Along with the research interest in conjugated polymer actuators, IPMC actuators have been widely investigated to develop durable electromechanical transducers.23,24 IPMC actuators are composed of an ionic polymer sandwiched between metal electrodes. If the redox reactions in the electrodes are the major actuation mechanism of conjugated polymer actuators, ion migration across the polymer layer under an applied voltage drives the bending motion of IPMC actuators.

Pioneered by Leo et al.,23 IPMC actuators based on Nafion™ containing ionic liquids were successfully operated in air; however, the actuation performance was considerably lower at high frequencies compared to those of the actuators in contact with water. The key strategies for achieving high-performance IPMC actuators are the use of ionic liquids and/or the control of charge distribution in polymer electrolytes for better ion migration dynamics and fast electromechanical response.24

Zhang et al. reported a series of systematic studies on IPMC actuators comprising ionic liquid-containing Nafion™ by varying the type of ionic liquid.58 The binding energy and diffusion coefficients of the ionic liquid cation and anion were controlled to tune the charging time and bending strain of the actuators. The effects of type of polymer on the actuation performance were also explored by employing a few commercially available polymers, highlighting the importance of electromechanical coupling between the ionic liquid and polymer matrix to eliminate the back relaxation behaviour.39 Jho et al. investigated IPMC actuators by modifying commercially available poly(vinylidene fluoride) (PVdF) with grafted cationic or anionic moieties, showing precise control over the actuation performance with attached ionic side chains.40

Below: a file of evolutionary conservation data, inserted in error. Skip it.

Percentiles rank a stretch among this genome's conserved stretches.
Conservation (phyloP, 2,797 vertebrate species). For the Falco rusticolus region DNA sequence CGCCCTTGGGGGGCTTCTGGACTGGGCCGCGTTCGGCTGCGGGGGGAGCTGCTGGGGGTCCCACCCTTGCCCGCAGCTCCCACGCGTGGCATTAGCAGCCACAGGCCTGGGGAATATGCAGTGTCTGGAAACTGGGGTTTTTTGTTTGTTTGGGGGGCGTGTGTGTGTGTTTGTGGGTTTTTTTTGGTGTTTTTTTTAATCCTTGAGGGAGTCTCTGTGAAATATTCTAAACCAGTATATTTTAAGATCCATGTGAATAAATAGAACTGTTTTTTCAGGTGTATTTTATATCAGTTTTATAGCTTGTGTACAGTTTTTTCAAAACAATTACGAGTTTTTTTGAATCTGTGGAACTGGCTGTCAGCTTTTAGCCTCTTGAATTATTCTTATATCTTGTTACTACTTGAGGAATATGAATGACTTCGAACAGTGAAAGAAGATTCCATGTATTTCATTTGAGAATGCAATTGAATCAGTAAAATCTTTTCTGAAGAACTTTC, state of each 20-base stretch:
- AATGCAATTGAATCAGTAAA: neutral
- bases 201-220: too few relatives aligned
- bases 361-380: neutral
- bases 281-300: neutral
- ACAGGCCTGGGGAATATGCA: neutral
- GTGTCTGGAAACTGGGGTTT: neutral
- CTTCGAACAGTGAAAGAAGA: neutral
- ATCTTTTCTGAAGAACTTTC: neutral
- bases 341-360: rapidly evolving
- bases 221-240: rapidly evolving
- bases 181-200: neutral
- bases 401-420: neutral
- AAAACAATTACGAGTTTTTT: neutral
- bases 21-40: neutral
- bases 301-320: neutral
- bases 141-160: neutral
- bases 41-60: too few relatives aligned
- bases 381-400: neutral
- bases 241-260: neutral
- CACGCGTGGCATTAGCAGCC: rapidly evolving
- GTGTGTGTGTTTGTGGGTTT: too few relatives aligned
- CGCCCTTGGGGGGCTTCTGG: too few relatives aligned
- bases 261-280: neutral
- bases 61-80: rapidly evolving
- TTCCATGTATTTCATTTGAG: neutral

Likewise, more extensive research on polymer layers has been conducted for IPMC actuators than for conjugated polymer actuators; however, they are still limited to commercially available polymers.23,24,39,40,58Fig. 2 shows the chemical structures of various polymers that have been employed for IPMC actuators by several research groups.

image file: c8cc01670d-f2.tif
Fig. 2 Chemical structures of various polymers that have been employed for IPMC actuators: (a) Nafion™, (b) Aquivion™, (c) PVdF-HFP, (d) PVdF-CTFE, (e) PMMA, (f) cation-grafted PVdF-HFP, and (g) anion-grafted PVdF-HFP. (f) and (g) are reproduced from ref. 40 with the permission of American Chemical Society.

There are some notable in-depth studies on ion distribution across a polymer electrolyte layer in IPMC actuators. Zhang et al. mapped the ion migration profile near each electrode surface under device operation by employing time-of-flight secondary ion mass spectrometry.59 The excess ion accumulation/depletion at both the cathode and anode was observed to be closely related to the strain generated in the actuators. Ion dynamics in IPMC actuators was further analysed by Elabd et al. by in situ attenuated total reflectance-surface-enhanced infrared absorption spectroscopy (ATR-SEIRAS), as shown in Fig. 3.60 It has been revealed that the ionic liquid cation is the dominant charge carrier; however, aggregates of cation/anion move together. This is a very important fundamental underlying the actuation mechanisms of polymer actuators comprising ionic liquids.